Assessment of early retinal changes in diabetes using a new multifocal ERG protocol

Y. Shimada, Y. Li, M. A. Bearse, E. E. Sutter, W. Fung

Research output: Contribution to journalArticlepeer-review

108 Citations (Scopus)


Aims - To assess early functional retinal changes in diabetics without retinopathy, a new multifocal stimulus paradigm was used that emphasises fast adaptive response contributions. Methods - 25 normal control subjects (25 eyes) and 11 diabetics without retinopathy (22 eyes) served as subjects. Stimulation and analysis were performed with Veris Science 4.0. A stimulation protocol was used that combines regular multifocal flicker stimulation with a periodic "global" flash inserted between the multifocal stimuli. The multifocal stimuli were presented four video frames apart. The global flash covered the entire screen in the third frame of the four frame interval. The remaining two frames were dark. The periodic global flashes could only contribute to the focal responses if they were affected by the multifocal stimulation. A non-linear component induced by the interaction of the focal and global flashes was observed. The differences between control subjects and diabetics were assessed in both the multifocal responses and their induced effect on the following global flashes. Results - The responses to focal flashes were reduced significantly in diabetics matched in age to the control subjects. The induced components showed large intersubject variability in controls and patients, and did not differ significantly between the two groups. Conclusion - The periodic global flashes produce a greater multifocal response reduction in diabetics than in normals, indicating impairment in the rate or magnitude of recovery from the bright preceding stimulus. The new stimulation protocol reveals early changes in retinal function of diabetics.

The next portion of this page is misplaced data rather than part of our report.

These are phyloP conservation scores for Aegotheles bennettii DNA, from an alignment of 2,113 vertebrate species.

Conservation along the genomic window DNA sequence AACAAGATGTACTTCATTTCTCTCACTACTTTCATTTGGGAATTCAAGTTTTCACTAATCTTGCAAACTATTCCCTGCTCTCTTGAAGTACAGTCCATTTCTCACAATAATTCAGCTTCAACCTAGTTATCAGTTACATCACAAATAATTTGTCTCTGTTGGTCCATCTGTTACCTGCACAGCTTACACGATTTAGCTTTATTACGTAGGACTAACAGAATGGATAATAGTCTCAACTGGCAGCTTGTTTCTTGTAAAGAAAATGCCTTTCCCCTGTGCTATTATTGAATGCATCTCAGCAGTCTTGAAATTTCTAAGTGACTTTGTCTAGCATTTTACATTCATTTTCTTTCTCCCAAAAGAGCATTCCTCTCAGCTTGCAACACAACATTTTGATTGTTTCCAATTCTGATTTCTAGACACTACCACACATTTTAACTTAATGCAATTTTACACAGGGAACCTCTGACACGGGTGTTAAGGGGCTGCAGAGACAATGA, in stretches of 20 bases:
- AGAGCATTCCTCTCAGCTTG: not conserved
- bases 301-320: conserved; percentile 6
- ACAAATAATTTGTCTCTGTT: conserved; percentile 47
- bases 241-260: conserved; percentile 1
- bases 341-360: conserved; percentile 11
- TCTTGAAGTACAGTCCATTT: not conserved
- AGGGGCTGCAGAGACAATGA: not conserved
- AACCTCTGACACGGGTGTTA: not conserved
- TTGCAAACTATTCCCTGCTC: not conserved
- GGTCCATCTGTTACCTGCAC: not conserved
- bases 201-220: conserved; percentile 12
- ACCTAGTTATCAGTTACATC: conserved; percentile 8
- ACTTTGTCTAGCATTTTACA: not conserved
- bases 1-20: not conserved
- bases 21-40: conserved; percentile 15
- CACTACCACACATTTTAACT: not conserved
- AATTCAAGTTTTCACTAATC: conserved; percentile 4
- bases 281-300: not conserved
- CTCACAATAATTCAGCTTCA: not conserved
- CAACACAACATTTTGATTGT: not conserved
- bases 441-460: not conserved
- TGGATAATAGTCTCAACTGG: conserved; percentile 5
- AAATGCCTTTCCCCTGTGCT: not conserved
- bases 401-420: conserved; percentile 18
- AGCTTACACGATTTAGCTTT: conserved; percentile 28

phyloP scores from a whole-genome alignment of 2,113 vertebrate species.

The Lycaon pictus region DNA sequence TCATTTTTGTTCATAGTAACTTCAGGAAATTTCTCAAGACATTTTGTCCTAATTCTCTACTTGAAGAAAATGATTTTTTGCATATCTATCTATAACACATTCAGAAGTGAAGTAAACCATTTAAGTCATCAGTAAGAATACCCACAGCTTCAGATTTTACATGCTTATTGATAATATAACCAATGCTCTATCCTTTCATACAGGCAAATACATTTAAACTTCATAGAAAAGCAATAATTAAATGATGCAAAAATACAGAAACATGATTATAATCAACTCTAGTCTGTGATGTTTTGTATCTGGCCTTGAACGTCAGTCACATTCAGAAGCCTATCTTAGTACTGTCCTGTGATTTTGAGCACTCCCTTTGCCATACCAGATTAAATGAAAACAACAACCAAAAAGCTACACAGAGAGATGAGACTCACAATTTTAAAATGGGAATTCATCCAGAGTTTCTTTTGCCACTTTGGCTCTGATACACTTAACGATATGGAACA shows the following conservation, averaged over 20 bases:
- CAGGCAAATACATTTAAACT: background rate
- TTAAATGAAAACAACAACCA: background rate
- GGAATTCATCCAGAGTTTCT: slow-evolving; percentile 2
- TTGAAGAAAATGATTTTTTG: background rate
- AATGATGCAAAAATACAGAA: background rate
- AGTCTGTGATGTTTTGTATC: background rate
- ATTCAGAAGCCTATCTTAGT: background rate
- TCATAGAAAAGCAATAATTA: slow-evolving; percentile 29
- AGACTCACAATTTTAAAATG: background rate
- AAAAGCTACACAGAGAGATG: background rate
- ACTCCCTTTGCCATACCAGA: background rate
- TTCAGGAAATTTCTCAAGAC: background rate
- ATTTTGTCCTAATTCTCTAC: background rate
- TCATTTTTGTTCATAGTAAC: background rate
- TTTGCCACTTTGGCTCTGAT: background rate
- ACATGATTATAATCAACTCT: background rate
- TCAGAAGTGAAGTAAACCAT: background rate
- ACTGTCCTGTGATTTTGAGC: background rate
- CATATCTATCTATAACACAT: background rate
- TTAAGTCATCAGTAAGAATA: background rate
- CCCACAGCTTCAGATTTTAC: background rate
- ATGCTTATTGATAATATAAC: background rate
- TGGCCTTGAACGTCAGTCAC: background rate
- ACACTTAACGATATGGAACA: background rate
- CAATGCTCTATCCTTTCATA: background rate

Original languageEnglish
Pages (from-to)414-419
Number of pages6
JournalBritish Journal of Ophthalmology
Issue number4
Publication statusPublished - 2001

All Science Journal Classification (ASJC) codes

  • Ophthalmology
  • Sensory Systems
  • Cellular and Molecular Neuroscience


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